Tuesday, November 19, 2019 – 10:59 am
Space, NASA: flights at risk in 2020, fewer US astronauts on ISS
Delays on the Commercial Crew Program involving Boeing and SpaceX
Rome, 19 November (askanews) – The presence of American astronauts on the ISS could drastically decrease due to delays on the Commercial Crew Program involving Boeing and SpaceX. This is the content of the report drawn up by NASA’s Office Inspector General (Oig) according to which – reports Global Science, the online newspaper of the Italian Space Agency – neither company will be able to have NASA’s fitness to fly for their own Cst-100 Starliner and Crew Dragon shuttles before next summer. If the certifications were to slip again, NASA risks making its astronauts stay on the ground next autumn.
According to the programs examined by the OIG, SpaceX is expected to receive eligibility for flight in January, while Boeing’s is scheduled for February. However, NASA’s ok would only come after the completion of the manned test flights which are unlikely to happen so soon.
The main problems of the two companies, the report reads, concern parachutes and abort mission systems. Boeing has yet to complete three of the six launch interruption system reliability tests required by NASA, after identifying a malfunction in June 2018 that delayed the overall development of the shuttle by one year. SpaceX, on the other hand, started the Mark 3 parachute tests for Crew Dragon, successfully completing 13 tests out of 15 and performed a static test on the engines on November 13 last, almost seven months after the accident that caused the destruction of a Crew Dragon capsule.
These delays, – continues Global Science – will negatively influence the possibility of using the ISS starting next spring, when the number of astronauts present on the station will drop from six to three, with only one American, Chris Cassidy. This event would reduce NASA’s ability to operate on ISS’s US orbital segment, Usos. “A reduction in the number of crew members on the American segment would limit the tasks of astronauts mainly to maintenance, leaving little time for scientific research – reads the Oig report – three astronauts can perform an average of 11.67 hours of research per week per person. A single astronaut, however, would have time for only 5.5 hours of research per week and this may not be enough to develop the skills needed for future space exploration missions. ” In the meantime, NASA has requested but not yet obtained the two passes on Soyuz for autumn 2020 and spring 2021 formally requested to Roscosmos by Jim Bridenstine, last October 24th.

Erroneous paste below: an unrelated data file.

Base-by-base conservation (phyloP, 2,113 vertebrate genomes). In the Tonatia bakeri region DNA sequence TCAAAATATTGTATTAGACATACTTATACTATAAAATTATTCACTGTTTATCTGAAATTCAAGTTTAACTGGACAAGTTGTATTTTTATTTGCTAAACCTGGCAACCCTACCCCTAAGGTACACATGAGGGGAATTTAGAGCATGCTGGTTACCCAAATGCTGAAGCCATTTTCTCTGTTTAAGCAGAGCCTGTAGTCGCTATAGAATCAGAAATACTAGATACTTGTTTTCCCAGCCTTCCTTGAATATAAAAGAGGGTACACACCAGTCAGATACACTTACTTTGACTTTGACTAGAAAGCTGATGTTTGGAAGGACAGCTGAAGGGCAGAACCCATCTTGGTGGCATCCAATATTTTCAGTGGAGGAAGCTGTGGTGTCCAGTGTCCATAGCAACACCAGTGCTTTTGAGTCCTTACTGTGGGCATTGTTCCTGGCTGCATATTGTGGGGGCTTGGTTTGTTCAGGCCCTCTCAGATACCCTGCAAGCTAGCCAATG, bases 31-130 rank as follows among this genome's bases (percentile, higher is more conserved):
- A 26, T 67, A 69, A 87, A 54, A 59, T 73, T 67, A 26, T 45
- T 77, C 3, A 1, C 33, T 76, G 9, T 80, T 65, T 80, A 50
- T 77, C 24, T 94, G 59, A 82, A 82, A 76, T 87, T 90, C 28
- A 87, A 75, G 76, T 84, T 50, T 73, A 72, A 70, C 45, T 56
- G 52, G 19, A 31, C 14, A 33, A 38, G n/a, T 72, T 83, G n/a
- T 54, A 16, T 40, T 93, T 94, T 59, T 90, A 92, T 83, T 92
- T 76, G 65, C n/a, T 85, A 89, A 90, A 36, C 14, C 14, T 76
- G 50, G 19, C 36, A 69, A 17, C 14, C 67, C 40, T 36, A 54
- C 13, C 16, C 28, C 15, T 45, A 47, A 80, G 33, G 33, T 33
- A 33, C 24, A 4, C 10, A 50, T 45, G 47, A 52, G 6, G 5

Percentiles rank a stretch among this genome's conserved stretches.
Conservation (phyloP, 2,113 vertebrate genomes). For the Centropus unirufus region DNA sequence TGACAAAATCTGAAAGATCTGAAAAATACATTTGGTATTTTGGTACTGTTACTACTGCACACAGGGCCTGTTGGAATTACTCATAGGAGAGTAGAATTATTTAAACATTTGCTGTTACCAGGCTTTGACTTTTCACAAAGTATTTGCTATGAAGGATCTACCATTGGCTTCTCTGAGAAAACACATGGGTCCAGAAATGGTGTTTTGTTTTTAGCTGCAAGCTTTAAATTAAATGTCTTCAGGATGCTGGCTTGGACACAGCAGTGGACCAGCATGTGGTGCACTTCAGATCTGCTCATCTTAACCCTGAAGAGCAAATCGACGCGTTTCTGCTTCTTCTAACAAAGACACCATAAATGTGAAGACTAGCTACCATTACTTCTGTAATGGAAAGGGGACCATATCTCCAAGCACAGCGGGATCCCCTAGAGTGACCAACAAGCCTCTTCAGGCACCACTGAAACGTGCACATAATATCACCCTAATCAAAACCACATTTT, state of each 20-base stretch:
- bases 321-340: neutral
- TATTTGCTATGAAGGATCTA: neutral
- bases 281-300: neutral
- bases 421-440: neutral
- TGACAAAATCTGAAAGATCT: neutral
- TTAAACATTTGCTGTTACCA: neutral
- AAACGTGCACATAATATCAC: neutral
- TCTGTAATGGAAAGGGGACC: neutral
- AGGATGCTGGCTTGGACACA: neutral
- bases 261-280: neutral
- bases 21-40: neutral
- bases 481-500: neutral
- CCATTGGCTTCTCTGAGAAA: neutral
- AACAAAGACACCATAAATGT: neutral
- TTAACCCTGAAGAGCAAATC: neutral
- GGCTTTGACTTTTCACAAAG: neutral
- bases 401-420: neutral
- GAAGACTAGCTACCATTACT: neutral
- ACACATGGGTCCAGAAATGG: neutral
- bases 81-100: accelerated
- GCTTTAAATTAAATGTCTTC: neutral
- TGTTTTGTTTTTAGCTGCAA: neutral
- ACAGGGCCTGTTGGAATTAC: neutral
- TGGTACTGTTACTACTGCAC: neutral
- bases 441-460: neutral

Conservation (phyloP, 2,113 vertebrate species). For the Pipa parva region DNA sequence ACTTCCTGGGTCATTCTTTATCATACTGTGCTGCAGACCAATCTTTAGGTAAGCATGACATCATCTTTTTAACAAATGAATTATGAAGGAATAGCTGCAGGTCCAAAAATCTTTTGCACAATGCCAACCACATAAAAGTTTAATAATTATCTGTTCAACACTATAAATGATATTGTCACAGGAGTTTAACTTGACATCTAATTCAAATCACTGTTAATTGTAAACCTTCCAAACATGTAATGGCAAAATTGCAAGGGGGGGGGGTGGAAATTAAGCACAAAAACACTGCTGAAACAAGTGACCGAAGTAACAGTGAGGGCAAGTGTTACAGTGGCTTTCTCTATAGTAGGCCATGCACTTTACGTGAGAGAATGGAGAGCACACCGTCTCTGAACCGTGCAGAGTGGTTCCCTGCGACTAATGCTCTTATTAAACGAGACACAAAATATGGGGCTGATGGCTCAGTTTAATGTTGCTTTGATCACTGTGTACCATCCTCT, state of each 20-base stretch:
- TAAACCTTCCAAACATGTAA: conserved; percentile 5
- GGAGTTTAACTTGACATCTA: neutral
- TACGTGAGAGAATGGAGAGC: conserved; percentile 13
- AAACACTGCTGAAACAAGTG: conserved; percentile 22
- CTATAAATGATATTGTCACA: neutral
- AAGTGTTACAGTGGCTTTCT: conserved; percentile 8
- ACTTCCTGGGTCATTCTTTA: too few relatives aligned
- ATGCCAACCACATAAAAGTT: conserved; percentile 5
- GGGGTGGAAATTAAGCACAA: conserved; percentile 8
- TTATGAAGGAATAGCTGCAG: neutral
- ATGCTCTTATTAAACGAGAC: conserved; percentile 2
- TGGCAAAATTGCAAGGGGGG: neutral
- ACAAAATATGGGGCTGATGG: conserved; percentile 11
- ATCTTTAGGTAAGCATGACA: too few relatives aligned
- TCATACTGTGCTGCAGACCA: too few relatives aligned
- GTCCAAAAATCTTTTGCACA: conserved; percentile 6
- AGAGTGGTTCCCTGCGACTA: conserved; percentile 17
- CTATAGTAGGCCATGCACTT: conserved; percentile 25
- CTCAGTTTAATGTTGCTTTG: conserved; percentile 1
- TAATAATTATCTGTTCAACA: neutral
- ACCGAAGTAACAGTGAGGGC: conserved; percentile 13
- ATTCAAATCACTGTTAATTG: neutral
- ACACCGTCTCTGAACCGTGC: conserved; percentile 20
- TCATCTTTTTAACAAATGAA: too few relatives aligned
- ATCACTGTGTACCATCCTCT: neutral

The Oig report then highlighted another problem regarding the purchase of further passages on the Soyuz: Iran, North Korea and Syria Nonproliferation Act (Inksna) which authorizes the US to impose sanctions on private individuals and governments (in this case that Russian involved in activities with the countries mentioned in the act) that engage in proliferation activities. The act, valid until 2020, contains a clause that excludes NASA’s activities to allow the purchase of launch services from Russia until the launch of the Commercial Crew Program. But not everyone seems to agree with the report’s predictions. Ken Bowersox, NASA associate administrator, said that the clause that excludes NASA activities from Inksna could be extended until 2030, giving the United States the opportunity to overcome the impasse.
Vice President Mike Pence also clearly expressed his opinion on the future of human space flight made in the USA, with statements that deviate from what is written in the Oig report: “Before spring comes next year, we will fly American astronauts on American rockets from American soil, towards the ISS. We will have our shuttles that will be able to shuttle to and from the Space Station and we will no longer need a ride with the Russians. ” All that remains is to wait for the start of next year and the test flights with SpaceX and Boeing crew to see which of the two predictions will come true.